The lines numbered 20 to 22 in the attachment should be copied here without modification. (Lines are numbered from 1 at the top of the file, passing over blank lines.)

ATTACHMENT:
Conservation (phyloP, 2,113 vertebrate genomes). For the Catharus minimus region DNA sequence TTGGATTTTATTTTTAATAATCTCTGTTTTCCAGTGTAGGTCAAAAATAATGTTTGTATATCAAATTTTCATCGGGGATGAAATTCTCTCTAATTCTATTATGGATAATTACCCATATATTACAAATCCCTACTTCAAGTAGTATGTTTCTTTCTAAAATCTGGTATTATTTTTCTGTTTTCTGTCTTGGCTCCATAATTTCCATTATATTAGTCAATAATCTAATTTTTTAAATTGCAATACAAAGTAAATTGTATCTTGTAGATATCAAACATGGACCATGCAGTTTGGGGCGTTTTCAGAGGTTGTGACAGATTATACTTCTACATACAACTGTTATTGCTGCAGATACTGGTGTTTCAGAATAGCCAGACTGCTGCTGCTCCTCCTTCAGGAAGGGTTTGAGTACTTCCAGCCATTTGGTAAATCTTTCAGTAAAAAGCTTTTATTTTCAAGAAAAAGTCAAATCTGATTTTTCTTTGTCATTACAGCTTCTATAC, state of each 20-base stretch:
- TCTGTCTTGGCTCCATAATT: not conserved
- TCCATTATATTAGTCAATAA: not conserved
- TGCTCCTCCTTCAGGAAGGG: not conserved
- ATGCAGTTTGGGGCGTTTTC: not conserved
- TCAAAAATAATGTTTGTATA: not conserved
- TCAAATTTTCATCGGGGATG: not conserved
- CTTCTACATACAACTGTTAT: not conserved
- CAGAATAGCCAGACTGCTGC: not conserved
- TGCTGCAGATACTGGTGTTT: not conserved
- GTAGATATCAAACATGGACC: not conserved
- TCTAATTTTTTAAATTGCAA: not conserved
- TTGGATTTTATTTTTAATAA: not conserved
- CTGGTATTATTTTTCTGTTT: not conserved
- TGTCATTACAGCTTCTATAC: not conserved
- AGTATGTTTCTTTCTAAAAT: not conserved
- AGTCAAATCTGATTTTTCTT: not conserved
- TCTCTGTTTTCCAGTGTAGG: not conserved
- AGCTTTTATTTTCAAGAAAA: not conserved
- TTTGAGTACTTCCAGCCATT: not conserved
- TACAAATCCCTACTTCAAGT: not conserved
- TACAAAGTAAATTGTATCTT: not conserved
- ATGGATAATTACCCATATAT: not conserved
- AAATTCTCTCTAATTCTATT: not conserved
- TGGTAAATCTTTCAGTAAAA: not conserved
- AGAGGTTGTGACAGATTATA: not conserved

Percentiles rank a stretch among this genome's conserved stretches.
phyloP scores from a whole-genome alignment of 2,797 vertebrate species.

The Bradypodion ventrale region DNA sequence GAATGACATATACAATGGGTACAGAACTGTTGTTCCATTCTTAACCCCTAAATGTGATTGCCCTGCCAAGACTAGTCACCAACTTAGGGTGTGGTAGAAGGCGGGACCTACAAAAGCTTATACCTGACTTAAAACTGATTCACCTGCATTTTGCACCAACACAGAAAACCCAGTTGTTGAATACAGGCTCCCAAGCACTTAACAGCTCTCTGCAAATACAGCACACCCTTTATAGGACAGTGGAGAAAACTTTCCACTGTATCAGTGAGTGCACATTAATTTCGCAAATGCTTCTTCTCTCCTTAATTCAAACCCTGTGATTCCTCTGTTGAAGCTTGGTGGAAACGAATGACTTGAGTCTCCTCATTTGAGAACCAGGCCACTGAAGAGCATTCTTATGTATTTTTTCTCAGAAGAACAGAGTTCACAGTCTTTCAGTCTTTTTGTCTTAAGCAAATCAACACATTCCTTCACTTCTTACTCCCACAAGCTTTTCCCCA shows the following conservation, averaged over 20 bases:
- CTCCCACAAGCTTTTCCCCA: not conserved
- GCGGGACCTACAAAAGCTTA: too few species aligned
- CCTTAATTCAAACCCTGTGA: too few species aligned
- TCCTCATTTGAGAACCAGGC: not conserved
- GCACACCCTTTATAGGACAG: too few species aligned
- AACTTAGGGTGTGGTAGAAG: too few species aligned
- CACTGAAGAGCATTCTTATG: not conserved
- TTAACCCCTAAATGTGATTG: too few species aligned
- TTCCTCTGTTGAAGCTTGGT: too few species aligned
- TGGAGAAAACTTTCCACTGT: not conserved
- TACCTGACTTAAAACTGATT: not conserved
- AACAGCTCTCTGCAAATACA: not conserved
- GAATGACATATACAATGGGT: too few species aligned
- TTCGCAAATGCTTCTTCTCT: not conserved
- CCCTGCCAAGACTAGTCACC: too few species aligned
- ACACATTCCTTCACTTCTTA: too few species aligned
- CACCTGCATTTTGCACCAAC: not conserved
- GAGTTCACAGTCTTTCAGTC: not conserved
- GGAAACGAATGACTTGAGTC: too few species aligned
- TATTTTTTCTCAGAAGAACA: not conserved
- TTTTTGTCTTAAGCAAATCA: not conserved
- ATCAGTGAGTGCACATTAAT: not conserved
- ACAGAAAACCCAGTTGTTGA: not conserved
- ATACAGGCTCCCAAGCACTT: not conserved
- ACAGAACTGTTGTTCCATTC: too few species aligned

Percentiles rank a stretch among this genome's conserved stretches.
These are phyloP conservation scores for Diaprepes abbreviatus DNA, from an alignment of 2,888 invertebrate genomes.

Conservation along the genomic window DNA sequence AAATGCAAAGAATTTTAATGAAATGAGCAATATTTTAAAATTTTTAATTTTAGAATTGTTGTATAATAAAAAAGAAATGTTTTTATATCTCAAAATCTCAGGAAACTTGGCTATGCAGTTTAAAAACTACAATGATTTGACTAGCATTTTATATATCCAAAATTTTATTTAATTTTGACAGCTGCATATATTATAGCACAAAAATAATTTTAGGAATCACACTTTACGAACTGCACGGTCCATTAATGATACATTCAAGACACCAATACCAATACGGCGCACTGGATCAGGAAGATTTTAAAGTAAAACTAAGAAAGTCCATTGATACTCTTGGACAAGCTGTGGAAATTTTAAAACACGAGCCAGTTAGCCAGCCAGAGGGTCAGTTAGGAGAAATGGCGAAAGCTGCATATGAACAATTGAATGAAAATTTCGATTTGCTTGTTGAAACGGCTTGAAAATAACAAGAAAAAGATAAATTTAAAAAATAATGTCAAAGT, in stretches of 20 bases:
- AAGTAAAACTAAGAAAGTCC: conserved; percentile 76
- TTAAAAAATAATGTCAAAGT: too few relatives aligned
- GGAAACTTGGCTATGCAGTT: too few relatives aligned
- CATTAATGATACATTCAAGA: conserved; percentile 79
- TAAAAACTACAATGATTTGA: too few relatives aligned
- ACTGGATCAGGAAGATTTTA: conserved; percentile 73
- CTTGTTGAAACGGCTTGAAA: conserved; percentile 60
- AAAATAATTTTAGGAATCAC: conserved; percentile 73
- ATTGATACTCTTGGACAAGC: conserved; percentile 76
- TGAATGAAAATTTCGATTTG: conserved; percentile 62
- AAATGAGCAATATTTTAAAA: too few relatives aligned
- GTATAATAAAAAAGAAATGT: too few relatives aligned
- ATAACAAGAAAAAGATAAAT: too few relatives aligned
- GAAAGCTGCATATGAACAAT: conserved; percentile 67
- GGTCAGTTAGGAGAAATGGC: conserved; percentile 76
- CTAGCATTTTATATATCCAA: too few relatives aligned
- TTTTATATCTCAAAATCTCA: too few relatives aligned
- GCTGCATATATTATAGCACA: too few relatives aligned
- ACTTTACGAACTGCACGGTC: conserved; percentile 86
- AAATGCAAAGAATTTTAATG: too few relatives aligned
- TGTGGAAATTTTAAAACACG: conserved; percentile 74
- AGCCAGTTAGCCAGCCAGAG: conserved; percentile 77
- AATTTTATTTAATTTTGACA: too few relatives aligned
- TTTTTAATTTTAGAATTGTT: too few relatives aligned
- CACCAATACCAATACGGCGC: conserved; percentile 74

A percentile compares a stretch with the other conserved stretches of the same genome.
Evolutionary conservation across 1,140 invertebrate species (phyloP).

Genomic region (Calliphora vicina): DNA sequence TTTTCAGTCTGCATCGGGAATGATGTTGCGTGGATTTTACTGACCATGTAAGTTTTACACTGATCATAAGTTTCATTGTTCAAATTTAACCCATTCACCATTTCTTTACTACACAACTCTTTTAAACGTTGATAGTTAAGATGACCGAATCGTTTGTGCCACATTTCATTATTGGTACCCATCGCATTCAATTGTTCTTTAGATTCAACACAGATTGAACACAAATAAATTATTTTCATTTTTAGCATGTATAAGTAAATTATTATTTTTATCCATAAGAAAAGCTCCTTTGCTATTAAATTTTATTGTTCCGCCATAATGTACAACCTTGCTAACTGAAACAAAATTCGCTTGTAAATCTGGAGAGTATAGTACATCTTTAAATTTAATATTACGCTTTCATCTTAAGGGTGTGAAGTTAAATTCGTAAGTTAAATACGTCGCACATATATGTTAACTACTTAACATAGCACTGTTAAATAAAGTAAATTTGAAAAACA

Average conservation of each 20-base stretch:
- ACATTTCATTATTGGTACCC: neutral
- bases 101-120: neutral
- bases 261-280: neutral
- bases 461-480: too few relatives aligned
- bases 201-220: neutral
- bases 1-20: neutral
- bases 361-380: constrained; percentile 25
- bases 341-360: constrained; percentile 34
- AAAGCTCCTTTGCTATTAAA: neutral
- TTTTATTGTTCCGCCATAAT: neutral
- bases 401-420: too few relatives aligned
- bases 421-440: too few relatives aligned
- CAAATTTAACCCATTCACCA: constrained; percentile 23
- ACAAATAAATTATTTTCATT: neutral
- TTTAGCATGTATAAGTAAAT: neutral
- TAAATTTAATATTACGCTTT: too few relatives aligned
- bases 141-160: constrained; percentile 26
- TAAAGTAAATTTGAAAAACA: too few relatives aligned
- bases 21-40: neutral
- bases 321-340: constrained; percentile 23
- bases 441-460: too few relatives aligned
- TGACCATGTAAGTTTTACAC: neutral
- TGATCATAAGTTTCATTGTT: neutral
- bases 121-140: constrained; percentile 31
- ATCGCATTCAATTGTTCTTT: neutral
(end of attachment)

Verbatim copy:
- TTTGAGTACTTCCAGCCATT: not conserved
- TACAAATCCCTACTTCAAGT: not conserved
- TACAAAGTAAATTGTATCTT: not conserved